Two southern Minnesota counties are facing challenges administering all COVID-19 vaccines, opening up appointments to nonresidents.
Martin and Faribault counties received 300 doses of vaccine last week and administered 270 of those doses.
But according to Chera Sevcik, executive director and community health services administrator for Human Services of Faribault and Martin Counties, 14% of the doses administered went to people living outside the counties, largely from the metro area.
Sevcik said it has become increasingly challenging to ensure all doses the counties receives end up in arms. The area’s ten providers are required to administer 90% of shots they receive within 72 hours, meaning residents have had ample opportunity to get a vaccine, Sevcik said.
For the remaining 30 doses the counties need to administer, only 30% of appointments have been filled. Martin and Faribault counties are not scheduled to receive any new doses this week, with Sevcik declining the new shots so they can be used where there's more demand.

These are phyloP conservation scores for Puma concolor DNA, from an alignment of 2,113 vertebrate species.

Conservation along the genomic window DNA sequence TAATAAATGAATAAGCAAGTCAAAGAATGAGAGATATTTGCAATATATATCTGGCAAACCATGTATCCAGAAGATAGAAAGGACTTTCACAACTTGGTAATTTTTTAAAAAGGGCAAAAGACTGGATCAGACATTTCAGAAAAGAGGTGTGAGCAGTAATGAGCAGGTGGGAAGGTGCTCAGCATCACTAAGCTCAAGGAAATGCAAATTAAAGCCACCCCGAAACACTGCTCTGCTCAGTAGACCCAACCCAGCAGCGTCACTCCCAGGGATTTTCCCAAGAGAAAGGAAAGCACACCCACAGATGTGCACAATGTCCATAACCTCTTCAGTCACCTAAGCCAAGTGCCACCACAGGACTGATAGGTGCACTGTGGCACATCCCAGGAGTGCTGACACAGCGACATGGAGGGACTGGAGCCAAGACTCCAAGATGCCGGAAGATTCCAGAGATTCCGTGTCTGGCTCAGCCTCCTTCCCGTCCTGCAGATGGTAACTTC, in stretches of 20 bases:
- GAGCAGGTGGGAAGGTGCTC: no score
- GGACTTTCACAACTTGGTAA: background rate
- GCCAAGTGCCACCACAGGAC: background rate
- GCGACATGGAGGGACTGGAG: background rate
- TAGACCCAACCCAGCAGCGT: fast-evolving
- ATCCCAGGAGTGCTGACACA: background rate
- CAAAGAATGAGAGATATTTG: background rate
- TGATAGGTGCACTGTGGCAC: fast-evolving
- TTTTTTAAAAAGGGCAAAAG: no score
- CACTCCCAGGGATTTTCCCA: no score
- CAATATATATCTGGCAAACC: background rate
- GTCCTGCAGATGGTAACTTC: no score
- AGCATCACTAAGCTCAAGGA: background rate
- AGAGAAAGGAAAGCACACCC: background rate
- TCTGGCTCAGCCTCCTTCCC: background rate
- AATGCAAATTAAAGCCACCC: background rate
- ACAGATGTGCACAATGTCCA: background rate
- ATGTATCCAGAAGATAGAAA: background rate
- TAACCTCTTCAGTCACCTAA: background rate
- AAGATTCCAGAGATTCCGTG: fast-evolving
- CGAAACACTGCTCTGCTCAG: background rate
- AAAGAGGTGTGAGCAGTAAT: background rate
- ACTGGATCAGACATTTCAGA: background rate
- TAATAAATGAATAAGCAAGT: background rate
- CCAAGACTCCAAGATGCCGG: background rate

“This should tell us where we are at for demand and what the needs may be moving forward,” Sevcik wrote in an email. “If the existing health care partners who have vaccine experience difficulty in filling appointment slots, it may indicate we have reach a saturation point and decreased interest.”
As of April 10, 2,084,657 Minnesotans have received at least 1 dose of the COVID-19 vaccine, and 1,420,328 have completed their vaccine series.
That means that 47% of Minnesotans aged 16 and over have received at least one COVID vaccine dose, still short of the of the 70% threshold of people who have either been vaccinated or who have previously been infected with COVID-19 to achieve herd immunity.
According to the Minnesota Department of Health, 5,076 people in Faribault county have received the first dose of the vaccine, while 3,563 have received both doses. In Martin County, 7,563 have received the first dose, and 5,683 have received both doses.